The panel also took note of MicroStrategy’s portfolio of registered marks. Specifically, MicroStrategy did not use “Intelligence Everywhere” in the same manner as it had used other registered marks, such as “Intelligent Business.” MicroStrategy did not use a trademark designation (e.g., TM), or distinctive fonts or colors. Simply put, MicroStrategy did not use “Intelligence Everywhere” in a manner to identify the source of its goods or services or to distinguish its goods or services from others. The phrase simply did not function as a trademark.

Slogans and phrases are also not protectable, regardless of the manner of use, if they are simply informational, laudatory, or descriptive — although descriptive slogans and phrases can be protected after they have acquired secondary meaning (discussed below). For example, the phrase THE BEST BEER IN AMERICA (In re Boston Beer Co. L.P., 198 F.3d 1370 (Fed. Cir. 1999)) was held incapable of trademark protection because it was laudatory and descriptive. Other examples of slogans and phrases that have been found not to be protectable include AMERICA’S FRESHEST ICE CREAM (In re Carvel Corp., 223 U.S.P.Q. 65 (T.T.A.B. 1984)), WHY PAY MORE! (In re Wakefern Food Corp., 222 U.S.P.Q. 76 (T.T.A.B. 1984)) and AMERICA’S BEST POPCORN (In re Wileswood, 201 U.S.P.Q. 400 (T.T.A.B. 1978)). As explained in
Boston Beer, “Marks that are merely laudatory and descriptive of the alleged merit of a product are also regarded as being descriptive․ Self-laudatory or puffing marks are regarded as a condensed form of describing the character or quality of the goods.”
Boston Beer, 198 F.3d at 1373 (quoting 2 J. Thomas McCarthy, McCarthy on Trademarks and Unfair Competition § 11:17 (4th ed. 1996) (internal quotations omitted)).

Ordinary slogans and phrases also do not qualify to receive trademark protection. For example, the phrase DRIVE SAFELY was held to be similar to “Have a nice day” or “Don’t Worry” and thus not worthy of protection. In re Volvo Cars of North America, Inc., 46 U.S.P.Q.2d 1245 (7th Cir. 2001).

Some descriptive slogans and phrases can be protectableif they have acquired “secondary meaning.” “Secondary meaning” is acquired when, in the minds of the public, the slogan or phrase is associated with a single source. For example, THE GREATEST SHOW ON EARTH was held to be protectable because the owner, Ringling Bros.-Barnum & Bailey, had established secondary meaning through extensive advertising (millions of dollars), length of use (over an extended period of time), and scope of use (numerous shows and performances).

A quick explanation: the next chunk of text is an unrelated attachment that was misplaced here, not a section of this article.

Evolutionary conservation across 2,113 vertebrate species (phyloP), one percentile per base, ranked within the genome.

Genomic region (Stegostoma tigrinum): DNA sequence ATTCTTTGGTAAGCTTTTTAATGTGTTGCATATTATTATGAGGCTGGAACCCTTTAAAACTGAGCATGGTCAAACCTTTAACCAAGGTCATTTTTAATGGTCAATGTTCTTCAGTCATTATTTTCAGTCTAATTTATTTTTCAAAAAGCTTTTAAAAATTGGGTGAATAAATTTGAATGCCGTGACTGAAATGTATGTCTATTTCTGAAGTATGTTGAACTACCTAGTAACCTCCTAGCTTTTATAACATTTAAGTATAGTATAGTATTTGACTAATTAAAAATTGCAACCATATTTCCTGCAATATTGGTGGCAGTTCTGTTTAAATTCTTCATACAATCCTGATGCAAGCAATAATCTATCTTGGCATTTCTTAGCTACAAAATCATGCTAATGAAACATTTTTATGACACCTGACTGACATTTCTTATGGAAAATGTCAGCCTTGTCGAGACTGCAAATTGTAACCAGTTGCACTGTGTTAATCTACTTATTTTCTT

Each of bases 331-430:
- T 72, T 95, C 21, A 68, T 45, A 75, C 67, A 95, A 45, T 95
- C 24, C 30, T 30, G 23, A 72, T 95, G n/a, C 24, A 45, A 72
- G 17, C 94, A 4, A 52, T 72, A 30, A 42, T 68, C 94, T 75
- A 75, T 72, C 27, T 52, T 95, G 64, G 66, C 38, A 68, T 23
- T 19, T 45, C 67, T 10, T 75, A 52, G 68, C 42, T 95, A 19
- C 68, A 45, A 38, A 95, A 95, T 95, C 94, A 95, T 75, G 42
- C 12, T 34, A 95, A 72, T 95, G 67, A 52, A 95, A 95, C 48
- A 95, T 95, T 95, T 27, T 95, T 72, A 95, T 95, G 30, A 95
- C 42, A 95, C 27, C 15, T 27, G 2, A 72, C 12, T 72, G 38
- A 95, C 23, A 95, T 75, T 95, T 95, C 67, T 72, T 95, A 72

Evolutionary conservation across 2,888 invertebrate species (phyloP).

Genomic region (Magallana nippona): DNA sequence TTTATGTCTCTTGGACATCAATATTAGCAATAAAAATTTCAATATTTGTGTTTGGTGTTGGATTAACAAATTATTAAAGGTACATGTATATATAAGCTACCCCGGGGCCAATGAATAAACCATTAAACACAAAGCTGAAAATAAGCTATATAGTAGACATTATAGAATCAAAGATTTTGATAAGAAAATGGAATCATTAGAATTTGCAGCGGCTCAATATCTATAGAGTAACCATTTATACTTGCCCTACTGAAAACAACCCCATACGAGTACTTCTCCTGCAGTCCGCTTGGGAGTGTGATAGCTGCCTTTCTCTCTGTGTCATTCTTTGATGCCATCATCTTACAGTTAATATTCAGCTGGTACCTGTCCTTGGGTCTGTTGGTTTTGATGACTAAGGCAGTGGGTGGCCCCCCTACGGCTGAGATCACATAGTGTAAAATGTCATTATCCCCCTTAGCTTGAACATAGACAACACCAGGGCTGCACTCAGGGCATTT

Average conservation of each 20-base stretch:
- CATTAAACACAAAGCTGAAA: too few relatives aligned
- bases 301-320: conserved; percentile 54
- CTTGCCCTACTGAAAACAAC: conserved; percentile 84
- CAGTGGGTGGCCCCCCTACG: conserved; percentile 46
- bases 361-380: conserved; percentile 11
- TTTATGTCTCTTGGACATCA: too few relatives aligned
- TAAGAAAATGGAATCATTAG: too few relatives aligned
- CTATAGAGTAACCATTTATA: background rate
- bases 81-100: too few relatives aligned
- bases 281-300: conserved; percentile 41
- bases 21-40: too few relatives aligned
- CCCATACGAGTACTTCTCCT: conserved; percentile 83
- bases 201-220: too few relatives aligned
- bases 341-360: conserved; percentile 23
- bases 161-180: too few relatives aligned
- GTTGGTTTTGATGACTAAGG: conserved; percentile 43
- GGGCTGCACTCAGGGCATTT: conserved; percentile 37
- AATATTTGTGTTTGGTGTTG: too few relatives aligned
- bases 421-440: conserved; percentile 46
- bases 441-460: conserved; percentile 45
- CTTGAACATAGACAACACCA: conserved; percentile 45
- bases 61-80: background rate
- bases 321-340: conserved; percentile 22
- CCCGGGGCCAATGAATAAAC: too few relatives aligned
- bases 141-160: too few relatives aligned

Ringling Bros.-Barnum & Bailey Combined Shows Inc. v. Celozz-Ettelson Chevrolet Inc., 855 F.2d 480 (7th Cir. 1988). We believe that the different outcomes in the
Boston Beer and
Ringling Bros. cases is attributable to the fact that the phrase in
Ringling Bros. was at least partially suggestive, whereas the phrase in
Boston Beer was merely descriptive. In
Boston Beer, the court held that the phrase THE BEST BEER IN AMERICA “is so highly laudatory and descriptive of the qualities of its product that the slogan does not and could not function as a trademark to distinguish Boston Beer’s goods and serve as an indication of origin.”Boston Beer, 198 F.3d at 1373.

Ownership Disputes

Disputes sometimes arise over who owns a slogan or phrase – is it the advertising firm that produced it or the company that hired them to produce it? In the context of trademark protection, the key consideration is the identity of the source that the mark signifies. While an advertising firm may create the slogan or phrase, it is the firm’s client that benefits from it and becomes the source signified by the slogan or phrase. See,
American Express Co.
and Gardner Design Group, LLC, 515 F.3d 156 (2d Cir. 2008) (“The Patent and Trademark Office’s Trademark Trial and Appeal Board has long recognized, in such situations, that the slogans cannot be registered as marks by the advertising agency, even if they would be subject to registration by the end users of the marks.”);
In re Admark Inc., 214 U.S.P.Q. 302 (T.T.A.B. 1982);
In re Adver & Mktg. Dev., Inc., 821 F.2d 614 (Fed. Cir. 1987);
In re Local Trademarks, Inc., 220 U.S.P.Q. 728 (T.T.A.B. 1983).

The Benefits of Careful Planning and Strategy

The key to protecting slogans or phrases as trademarks is the manner of their
use. The slogan or phrase must be used in a way that identifies the goods in connection with which it is used as being the goods of the user and the phrase or slogan must be used in a manner that distinguishes the user’s goods from the goods of others. In other words, the slogan or phrase should be used in a distinctive manner, utilizing uniform and distinctive fonts, colors or typesetting, and it should be prominently incorporated in marketing and advertising materials.

As with any other trademark, we recommend involving trademark counsel at the earliest possible stage when considering adopting a slogan or phrase as a trademark. Trademark counsel can evaluate the proposed slogan or phrase (e.g., to determine whether it is possible to protect as a trademark) and recommend uses that may be beneficial in securing common law trademark protection and a registration with the U.S. Patent & Trademark Office.